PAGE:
Finding better ways to handle software complexity and variability is the holy grail for a significant part of the software engineering community, and especially for the Model-Driven Engineering (MDE) one.  To that purpose, plenty of techniques have been proposed, leading to a succession of trends in model-based software development paradigms in the last decades. While these trends seem to pop out from nowhere, we claim that most of them actually stem from trying to get a better grasp on the variability of software.  We revisit the history of Model-Based Software Engineering trying to identify the main aspect of variability they wanted to address when they were introduced.  We conclude on what are the variability challenges of our time, including variability of data leading to machine learning of models.


 Jean-Marc Jezequel received an engineering degree in Telecommunications from Telecom Bretagne in 1986, and a Ph.D. degree in Computer Science from the University of Rennes, France, in 1989. He worked for the TRANSPAC company on an Intelligent Network project, and became  a researcher (Chargé de recherche) in the Irisa Lab for the Centre National de la Recherche Scientifique (CNRS). In this context, he directed a project called EPEE (Eiffel Parallel Execution Environment), which is an object-oriented design framework for programming distributed computing systems. During most of 1996, he was visiting Pr. Yonezawa's lab., in the University of Tokyo, Japan. In March-April 1999, he visited the CS&SE Department of Monash University, Melbourne, Australia. He got an habilitation à diriger les recherches, Programmation fiable et efficace des architectures parallèlles distribuées, November 1997.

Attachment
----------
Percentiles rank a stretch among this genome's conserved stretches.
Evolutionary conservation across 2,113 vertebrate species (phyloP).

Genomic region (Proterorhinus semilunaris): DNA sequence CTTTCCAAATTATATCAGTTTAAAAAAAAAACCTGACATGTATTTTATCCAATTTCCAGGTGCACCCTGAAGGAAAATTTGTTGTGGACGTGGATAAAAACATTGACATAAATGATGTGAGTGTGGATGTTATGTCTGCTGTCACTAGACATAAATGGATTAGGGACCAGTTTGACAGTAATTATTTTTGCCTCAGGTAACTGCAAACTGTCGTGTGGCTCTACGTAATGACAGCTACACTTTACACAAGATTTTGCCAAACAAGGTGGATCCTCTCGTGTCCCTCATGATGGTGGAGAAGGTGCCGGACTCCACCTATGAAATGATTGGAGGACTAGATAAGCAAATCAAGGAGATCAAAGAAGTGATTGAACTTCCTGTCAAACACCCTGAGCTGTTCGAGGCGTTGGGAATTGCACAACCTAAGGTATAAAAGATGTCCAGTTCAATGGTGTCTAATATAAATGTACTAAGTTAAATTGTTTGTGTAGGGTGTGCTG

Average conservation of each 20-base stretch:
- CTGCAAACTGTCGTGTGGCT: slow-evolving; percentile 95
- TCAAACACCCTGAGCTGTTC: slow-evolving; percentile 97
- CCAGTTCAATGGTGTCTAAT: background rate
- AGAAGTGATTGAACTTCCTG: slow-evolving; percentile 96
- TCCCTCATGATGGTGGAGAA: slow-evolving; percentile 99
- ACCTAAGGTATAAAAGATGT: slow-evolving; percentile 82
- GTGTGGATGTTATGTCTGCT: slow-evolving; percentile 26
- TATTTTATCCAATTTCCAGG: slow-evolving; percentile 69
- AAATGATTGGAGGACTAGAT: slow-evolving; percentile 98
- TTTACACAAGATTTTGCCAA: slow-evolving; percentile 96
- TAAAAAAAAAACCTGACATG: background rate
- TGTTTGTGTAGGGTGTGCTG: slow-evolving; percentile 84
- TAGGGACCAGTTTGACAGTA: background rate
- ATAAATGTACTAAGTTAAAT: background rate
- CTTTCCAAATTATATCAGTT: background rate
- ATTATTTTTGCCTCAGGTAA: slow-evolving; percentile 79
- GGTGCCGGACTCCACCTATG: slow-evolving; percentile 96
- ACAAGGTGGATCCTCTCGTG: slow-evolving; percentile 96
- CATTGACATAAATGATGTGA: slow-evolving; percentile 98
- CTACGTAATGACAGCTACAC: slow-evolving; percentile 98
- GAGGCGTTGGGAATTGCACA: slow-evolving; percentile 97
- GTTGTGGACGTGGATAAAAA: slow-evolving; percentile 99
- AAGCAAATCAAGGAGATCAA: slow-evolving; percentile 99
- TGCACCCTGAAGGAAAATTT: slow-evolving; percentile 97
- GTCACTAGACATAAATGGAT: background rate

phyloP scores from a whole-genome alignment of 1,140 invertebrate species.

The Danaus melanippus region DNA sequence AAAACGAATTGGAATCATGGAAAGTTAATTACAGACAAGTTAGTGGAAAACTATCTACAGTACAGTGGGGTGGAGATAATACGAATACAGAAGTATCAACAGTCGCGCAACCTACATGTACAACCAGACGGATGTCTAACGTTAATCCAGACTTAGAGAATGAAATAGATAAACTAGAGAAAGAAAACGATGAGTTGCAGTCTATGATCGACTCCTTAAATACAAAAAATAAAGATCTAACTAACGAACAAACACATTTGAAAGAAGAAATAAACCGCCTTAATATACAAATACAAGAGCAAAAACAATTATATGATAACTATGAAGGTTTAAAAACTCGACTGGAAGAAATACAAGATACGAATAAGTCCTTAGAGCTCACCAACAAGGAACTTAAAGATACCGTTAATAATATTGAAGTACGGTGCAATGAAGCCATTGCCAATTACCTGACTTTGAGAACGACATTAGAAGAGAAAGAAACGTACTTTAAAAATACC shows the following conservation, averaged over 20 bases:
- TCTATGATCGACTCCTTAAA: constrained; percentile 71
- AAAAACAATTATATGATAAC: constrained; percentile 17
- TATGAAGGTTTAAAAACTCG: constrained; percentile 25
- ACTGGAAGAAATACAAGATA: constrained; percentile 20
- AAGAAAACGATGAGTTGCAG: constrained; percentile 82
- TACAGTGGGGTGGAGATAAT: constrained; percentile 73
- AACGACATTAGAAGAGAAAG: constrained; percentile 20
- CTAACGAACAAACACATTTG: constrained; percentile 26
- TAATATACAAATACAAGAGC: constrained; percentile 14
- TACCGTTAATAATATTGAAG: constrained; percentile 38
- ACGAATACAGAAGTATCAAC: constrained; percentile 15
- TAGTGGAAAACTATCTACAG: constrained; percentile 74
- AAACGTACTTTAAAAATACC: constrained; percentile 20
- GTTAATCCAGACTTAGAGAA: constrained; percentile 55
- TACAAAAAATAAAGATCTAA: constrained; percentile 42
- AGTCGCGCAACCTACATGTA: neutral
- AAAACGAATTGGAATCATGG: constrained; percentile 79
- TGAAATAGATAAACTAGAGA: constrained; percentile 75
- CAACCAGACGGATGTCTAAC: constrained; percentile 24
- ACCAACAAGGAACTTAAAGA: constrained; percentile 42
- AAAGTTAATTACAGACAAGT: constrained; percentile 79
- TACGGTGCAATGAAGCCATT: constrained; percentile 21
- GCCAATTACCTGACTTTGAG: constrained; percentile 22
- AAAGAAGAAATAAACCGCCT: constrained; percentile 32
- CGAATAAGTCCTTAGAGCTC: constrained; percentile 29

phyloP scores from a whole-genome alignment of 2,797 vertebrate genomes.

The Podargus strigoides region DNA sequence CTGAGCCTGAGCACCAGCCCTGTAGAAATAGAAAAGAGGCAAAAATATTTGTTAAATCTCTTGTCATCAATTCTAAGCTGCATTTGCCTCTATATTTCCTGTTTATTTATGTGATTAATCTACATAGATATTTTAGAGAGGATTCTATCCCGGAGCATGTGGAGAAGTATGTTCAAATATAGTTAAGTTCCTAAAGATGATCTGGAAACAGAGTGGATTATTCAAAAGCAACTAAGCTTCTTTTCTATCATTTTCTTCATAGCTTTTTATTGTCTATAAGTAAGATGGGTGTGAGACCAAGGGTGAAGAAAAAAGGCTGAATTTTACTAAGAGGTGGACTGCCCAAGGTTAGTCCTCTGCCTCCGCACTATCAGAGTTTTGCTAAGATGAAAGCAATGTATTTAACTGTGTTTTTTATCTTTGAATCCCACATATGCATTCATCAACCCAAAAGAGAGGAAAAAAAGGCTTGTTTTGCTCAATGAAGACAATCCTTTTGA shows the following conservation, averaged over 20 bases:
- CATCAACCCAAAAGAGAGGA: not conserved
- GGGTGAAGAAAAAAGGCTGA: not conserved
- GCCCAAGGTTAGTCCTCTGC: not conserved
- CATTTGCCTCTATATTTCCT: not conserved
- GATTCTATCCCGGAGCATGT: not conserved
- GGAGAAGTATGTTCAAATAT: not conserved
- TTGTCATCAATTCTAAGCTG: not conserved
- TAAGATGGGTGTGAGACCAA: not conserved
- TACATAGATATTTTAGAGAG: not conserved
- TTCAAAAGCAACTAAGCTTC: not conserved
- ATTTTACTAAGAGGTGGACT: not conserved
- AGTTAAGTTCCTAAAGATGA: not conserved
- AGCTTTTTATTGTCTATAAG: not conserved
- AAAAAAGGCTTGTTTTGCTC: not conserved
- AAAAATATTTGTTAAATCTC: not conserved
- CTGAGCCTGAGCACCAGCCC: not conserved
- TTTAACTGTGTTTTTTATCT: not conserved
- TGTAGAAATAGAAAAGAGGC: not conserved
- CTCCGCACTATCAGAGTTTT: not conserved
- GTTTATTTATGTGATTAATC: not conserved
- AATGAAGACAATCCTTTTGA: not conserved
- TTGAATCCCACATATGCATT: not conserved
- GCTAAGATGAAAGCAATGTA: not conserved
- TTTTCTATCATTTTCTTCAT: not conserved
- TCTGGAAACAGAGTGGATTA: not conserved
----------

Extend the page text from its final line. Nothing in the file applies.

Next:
Since October 2000, He is a Professor at the University of Rennes. From 2001 to 2011, he was the head of Inria's Triskell team. He has also been Deputy Director of MATISSE Doctoral School, Member of the Project Committee Board of INRIA Rennes, and Head of the Language and Software Engineering Department at IRISA. From January 2012 to December 2020, he has been Director of IRISA. In 2016 he was been awarded the CNRS Silver Medal, and in 2020, the ACM/IEEE MODELS 2020 Career Award. Since January 2021, he is the Vice President of Informatics Europe.
La charla está organizada por el departamento de Lenguajes y Ciencias de la Computación y el Programa de Doctorado en Tecnologías Informáticas de la Universidad de Málaga.